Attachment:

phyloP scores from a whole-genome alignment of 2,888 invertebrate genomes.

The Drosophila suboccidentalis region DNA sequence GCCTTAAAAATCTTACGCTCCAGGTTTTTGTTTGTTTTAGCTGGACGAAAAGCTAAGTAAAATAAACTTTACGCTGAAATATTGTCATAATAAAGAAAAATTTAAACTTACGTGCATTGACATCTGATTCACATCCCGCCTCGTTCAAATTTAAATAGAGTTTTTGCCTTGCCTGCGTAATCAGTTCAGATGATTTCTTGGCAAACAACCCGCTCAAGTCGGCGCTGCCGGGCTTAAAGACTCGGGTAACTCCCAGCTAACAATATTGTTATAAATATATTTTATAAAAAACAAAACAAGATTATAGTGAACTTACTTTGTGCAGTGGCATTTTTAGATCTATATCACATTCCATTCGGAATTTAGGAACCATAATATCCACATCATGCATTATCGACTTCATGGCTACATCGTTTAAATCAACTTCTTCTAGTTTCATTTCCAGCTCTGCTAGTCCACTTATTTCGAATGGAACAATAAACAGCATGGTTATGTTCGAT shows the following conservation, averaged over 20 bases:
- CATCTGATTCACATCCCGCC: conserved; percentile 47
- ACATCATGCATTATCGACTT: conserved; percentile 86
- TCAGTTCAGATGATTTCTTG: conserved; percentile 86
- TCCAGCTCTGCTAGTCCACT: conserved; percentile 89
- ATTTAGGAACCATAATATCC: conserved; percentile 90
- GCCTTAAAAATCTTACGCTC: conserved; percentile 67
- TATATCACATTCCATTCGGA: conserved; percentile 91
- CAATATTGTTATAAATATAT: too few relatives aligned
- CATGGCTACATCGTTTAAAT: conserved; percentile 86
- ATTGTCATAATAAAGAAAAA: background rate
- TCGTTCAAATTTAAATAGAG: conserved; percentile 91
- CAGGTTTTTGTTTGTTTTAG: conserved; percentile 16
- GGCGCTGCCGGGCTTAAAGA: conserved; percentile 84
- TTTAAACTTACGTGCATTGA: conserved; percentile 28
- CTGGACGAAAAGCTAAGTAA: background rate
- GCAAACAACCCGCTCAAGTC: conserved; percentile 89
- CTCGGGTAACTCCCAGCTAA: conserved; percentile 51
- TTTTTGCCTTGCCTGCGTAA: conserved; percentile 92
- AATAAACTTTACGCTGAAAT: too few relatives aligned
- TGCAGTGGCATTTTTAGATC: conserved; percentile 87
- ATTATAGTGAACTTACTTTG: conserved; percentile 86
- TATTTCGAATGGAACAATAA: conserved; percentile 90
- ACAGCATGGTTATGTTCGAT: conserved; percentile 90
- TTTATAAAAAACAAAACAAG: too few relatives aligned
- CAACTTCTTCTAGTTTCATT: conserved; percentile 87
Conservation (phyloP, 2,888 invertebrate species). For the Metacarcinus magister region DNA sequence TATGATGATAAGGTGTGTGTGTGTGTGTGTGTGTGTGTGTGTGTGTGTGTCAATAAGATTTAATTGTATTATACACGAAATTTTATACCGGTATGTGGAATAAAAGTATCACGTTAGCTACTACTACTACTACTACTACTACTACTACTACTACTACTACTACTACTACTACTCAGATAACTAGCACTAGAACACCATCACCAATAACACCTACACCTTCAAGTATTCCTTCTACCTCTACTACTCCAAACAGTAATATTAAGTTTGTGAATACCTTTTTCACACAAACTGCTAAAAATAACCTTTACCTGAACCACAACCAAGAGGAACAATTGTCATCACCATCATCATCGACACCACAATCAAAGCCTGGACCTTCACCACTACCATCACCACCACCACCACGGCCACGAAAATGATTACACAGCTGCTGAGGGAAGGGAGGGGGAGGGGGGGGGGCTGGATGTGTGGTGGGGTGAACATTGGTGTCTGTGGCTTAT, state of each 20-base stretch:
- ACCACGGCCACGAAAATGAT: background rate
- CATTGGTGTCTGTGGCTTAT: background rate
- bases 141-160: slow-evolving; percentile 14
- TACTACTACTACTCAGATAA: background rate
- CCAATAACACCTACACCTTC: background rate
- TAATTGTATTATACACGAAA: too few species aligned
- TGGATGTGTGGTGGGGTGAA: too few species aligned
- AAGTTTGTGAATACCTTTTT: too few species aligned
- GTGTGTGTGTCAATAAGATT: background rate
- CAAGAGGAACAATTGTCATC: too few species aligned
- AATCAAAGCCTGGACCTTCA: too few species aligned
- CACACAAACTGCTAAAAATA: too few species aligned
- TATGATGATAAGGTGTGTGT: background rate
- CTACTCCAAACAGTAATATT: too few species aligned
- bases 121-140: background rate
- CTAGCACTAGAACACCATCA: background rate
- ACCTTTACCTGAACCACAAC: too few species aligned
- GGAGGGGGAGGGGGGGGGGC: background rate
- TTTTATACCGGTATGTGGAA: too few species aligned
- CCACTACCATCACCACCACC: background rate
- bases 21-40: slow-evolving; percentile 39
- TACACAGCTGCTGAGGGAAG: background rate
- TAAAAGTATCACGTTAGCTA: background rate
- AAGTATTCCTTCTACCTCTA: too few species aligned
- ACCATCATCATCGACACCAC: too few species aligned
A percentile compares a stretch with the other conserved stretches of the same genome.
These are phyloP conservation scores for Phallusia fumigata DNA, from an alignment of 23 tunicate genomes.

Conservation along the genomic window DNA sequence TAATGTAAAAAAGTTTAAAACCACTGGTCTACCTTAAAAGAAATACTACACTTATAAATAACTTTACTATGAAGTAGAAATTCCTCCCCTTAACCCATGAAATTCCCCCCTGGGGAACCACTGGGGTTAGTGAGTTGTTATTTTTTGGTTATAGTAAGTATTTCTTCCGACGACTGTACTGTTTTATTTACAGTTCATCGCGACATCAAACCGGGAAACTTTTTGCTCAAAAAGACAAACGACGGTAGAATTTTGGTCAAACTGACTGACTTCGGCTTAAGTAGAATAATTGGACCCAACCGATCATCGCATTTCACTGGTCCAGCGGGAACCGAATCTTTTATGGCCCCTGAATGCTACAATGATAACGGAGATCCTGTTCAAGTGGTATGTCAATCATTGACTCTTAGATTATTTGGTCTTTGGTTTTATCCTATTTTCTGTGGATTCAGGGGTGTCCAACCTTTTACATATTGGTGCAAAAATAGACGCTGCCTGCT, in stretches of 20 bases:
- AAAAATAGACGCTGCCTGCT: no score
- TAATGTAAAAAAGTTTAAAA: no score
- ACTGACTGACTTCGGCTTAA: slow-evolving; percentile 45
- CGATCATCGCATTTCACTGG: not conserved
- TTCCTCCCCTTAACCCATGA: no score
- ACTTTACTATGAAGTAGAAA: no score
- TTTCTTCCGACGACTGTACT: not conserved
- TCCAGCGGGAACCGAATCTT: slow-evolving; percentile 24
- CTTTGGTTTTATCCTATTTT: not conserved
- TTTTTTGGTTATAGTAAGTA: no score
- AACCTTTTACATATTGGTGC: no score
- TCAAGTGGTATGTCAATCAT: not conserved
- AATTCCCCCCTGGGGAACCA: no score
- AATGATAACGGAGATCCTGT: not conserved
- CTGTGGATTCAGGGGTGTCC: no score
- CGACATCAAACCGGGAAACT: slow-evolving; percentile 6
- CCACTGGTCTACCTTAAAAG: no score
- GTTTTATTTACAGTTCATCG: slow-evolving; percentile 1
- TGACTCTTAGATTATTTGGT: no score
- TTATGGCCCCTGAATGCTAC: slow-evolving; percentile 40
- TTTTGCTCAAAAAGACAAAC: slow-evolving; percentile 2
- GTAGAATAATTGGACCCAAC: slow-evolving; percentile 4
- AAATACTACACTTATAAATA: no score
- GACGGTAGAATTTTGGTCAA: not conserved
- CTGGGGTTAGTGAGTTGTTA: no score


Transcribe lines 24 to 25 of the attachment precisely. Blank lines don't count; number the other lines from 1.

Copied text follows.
- TATTTCGAATGGAACAATAA: conserved; percentile 90
- ACAGCATGGTTATGTTCGAT: conserved; percentile 90